We aquarists have long suggested that cleaner shrimps will remove cysts from fishes infected with Cryptocaryon irritans and may also ingest other parasites (e.g., trematode flatworms). Well, it turns out that science supports our anecdotal observations. Let's take a look at the scientific evidence. The first study of interest was conducted by Williams and Williams (1998) - they documented that Pederson's anemone shrimp (Periclimenes pedersoni) feeds on the larvae of parasitic isopods. Even more exciting was a study done by Becker and Grutter (2004). They analyzed cleaner shrimp gut contents as well as conducted some aquarium studies. They found that wild cleaner shrimps in the genus Urocaridella and Ancylomenes (formerly Periclimenes) holthuisi (known commonly as Holthuis' anemone shrimp) fed on parasitic crustaceans (e.g., isopods, copepods) and monogenean flatworms (Benedenia sp.). They also demonstrated that captive A. holthuisi reduced the parasitic load (in this case flatworms) by 74 % on captive surgeonfish. In the most recent study, Militz and Hutson (2015) documented that captive -held skunk cleaner shrimp (Lysmata amboinensis) will reduce infestations of a trematode in the genus Neobenedenia in groups of lyretail anthias (Pseudanthias squamipinnis). The shrimp reduced the infection success by the trematodes by half compared to controls that were not housed with shrimp. These beneficial crustaceans were found to eat both the flatworm's eggs and the larvae.
The fire shimp (Lysmata debelius) is often seen cleaning large morays in caves and crevices. Photo by Scott W. Michael.
More on Cleaner Shrimps
Most of the reef-dwelling cleaner shrimps we see in the aquarium trade belong to the genera Ancylomenes, Leander, Lysmata and Periclimenes (some of the genus Stenopus also clean but do so less frequently). These shrimp typically occupy specific cleaning stations. In some species the cleaning station may consist of a reef crevice and caves (e.g., Lysmata debelius), while others associate with anemones (e.g., Periclimenes pedersoni). Many of these shrimp attract potential clients by whipping their antennae or antennules back and forth, by swinging their chelae or rocking their bodies from side to side. A fish will approach the cleaning station and maintain its position near the shrimp. The cleaner will “dance” as the potential host approaches and will climb on the fish when the host starts to “pose” (remains stationary and may erect the fins or flare the gill cover nearest to the shrimp). Once “onboard” the shrimp will begin picking at the body surface with its claws. Not only do these crustaceans ingest parasites and dead tissue, they also graze on the fish’s body slime and bits of fin. The shrimp will pick at the body surface, under the gill covers and in the mouth and the host seems to “enjoy” the tactile stimulation provided by strokes of the antennae. Cleaning bouts can vary in length, but may last as long as 5 minutes.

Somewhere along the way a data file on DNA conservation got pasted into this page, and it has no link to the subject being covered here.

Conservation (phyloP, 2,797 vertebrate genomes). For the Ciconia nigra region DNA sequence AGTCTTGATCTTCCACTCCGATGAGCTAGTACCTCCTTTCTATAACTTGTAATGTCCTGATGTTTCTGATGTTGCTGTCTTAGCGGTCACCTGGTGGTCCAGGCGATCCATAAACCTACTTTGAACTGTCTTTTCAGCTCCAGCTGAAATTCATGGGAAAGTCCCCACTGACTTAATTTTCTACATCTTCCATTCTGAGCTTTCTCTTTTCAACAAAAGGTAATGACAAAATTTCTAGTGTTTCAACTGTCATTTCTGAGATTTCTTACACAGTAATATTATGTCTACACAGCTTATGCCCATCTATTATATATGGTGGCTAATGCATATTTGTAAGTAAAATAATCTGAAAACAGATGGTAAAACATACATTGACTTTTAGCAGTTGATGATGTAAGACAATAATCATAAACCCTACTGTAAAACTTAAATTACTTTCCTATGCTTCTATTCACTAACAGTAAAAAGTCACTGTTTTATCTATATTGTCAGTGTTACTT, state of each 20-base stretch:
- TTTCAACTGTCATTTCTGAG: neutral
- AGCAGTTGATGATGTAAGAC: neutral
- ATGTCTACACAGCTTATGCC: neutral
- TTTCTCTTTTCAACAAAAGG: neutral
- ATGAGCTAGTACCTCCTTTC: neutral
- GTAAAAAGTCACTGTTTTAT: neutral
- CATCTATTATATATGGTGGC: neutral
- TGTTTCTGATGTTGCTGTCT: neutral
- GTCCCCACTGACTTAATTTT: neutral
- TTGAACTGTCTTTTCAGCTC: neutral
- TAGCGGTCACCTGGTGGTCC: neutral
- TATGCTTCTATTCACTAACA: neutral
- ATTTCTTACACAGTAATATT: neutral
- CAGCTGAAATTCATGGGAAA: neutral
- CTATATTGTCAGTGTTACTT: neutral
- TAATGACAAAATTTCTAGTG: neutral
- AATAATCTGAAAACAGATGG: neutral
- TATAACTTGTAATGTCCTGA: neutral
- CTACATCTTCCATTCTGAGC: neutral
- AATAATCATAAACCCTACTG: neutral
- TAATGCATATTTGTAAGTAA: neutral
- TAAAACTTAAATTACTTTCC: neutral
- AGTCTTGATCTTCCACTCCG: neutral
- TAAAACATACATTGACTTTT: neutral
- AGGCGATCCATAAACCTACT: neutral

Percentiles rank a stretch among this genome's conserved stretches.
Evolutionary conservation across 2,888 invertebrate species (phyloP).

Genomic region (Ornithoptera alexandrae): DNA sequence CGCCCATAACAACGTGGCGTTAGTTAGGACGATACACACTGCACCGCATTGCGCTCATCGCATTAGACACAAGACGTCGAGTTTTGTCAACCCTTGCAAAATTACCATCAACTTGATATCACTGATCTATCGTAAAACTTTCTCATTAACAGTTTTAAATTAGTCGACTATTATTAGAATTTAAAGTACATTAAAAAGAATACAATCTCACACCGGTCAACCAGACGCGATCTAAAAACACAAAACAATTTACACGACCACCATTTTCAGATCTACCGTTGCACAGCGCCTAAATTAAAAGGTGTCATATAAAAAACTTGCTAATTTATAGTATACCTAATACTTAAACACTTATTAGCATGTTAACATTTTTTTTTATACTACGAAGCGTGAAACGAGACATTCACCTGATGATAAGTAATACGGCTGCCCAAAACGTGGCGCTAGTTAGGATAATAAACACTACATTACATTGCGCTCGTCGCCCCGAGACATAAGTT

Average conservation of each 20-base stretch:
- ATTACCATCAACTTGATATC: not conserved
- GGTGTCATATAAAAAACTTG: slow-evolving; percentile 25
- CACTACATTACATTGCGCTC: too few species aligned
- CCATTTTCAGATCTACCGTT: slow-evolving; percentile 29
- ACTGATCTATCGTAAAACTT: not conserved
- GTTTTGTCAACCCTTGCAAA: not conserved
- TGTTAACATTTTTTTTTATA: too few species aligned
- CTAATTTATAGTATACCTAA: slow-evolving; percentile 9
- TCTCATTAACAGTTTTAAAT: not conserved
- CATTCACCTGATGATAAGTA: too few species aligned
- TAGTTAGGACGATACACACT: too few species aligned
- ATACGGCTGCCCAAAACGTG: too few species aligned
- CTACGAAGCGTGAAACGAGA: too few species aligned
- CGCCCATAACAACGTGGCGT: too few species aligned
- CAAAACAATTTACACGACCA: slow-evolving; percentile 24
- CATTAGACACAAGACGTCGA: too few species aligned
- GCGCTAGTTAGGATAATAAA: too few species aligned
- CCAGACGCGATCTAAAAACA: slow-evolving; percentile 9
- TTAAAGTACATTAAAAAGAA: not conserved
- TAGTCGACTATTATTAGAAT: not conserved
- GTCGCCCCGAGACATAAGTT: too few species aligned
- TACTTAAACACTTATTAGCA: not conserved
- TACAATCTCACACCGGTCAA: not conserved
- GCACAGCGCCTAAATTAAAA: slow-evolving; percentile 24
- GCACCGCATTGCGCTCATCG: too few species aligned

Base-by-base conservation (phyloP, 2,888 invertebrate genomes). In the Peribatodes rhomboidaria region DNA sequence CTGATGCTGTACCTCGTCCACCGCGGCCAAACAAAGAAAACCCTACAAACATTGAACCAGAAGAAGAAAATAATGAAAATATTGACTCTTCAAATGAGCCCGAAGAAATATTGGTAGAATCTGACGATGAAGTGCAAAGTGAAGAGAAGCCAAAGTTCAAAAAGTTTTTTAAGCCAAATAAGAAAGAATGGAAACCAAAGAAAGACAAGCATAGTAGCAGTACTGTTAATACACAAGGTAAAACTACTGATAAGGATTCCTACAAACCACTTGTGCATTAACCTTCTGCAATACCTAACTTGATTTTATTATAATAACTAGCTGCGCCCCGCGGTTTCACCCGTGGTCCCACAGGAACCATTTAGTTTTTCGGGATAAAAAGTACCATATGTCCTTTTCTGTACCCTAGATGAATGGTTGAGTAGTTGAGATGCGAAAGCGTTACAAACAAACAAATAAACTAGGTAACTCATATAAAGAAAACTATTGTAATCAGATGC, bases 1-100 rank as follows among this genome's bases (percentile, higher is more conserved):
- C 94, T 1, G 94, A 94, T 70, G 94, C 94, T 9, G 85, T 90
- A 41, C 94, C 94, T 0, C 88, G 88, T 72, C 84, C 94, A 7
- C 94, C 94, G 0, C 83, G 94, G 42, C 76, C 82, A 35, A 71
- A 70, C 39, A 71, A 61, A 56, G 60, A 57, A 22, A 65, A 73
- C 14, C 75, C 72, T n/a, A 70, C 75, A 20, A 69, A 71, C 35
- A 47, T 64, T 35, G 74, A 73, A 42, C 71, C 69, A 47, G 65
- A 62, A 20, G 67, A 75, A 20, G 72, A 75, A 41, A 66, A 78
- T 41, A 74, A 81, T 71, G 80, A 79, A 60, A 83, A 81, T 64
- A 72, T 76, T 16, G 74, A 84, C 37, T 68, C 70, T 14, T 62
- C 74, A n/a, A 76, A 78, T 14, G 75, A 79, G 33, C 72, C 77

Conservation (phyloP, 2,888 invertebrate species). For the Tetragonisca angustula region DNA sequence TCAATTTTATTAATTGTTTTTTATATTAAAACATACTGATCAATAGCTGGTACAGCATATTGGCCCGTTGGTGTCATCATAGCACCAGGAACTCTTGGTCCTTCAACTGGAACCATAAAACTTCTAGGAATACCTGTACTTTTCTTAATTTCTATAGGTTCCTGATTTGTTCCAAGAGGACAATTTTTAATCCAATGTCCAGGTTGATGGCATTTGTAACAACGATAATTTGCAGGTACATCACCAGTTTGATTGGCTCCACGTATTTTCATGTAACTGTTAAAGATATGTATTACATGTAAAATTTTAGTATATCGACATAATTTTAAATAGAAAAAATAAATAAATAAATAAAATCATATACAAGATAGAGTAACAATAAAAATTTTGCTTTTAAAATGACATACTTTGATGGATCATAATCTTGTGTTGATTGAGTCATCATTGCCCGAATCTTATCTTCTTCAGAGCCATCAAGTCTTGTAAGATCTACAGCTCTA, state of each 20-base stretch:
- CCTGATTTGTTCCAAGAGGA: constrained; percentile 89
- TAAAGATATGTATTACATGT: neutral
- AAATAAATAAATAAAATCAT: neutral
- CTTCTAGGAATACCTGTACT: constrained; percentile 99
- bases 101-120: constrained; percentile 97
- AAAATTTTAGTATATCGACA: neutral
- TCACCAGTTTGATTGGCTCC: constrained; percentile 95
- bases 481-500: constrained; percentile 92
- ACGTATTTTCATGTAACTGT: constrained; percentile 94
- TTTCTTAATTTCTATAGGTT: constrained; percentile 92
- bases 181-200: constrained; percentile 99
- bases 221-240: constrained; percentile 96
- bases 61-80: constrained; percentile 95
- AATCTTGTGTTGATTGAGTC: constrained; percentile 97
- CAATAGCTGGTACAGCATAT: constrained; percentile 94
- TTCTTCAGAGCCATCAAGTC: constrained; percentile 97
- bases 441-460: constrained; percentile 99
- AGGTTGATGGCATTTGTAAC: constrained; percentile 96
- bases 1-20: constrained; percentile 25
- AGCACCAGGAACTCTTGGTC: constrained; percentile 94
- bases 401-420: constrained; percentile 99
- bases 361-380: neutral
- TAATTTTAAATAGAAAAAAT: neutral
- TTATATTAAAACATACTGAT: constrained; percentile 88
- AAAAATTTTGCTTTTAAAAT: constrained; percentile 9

The The graceful anemone shrimp (Ancylomenes venustus) occurs in anemones and large-polyped stony corals. Photo by Scott W. Michael.
All the cleaner shrimp species do well in the home aquarium. However, the aquarist must be careful about what fish he or she keeps with them, as some predators (e.g., eels, lizardfishes, frogfishes, scorpionfishes, groupers, wrasses, triggerfishes) will eat them. The smaller, more delicate varieties are potential prey for a large number of fishes, including species that are not normally considered to be dangerous to crustaceans, like fairy wrasses and larger shrimp-gobies. If you want to keep a cleaner shrimp with a carnivorous fish, add the shrimp first and let it adjust to its new home before introducing the potential crustacean predator. During the molting process, and just after it occurs, these animals are especially susceptible to being preyed upon by fish and crustacean tankmates. It is possible to keep these invertebrates with predatory fish, in fact, it can make a fascinating display. For example, it is very engaging to watch a blood red cleaner shrimp (Lysmata debelius) cleaning the head and mouth of a large moray. There are some species of shrimp that are potential predators of your fish. For example, larger boxer shrimp (Stenopus spp.) may capture and eat smaller fishes. Aquarists be aware that many shrimp are very sensitive to sudden changes in water parameters, therefore, it is important to slowly acclimate them when transferring them from one tank to another.
© Scott W. Michael- Reef Tectonics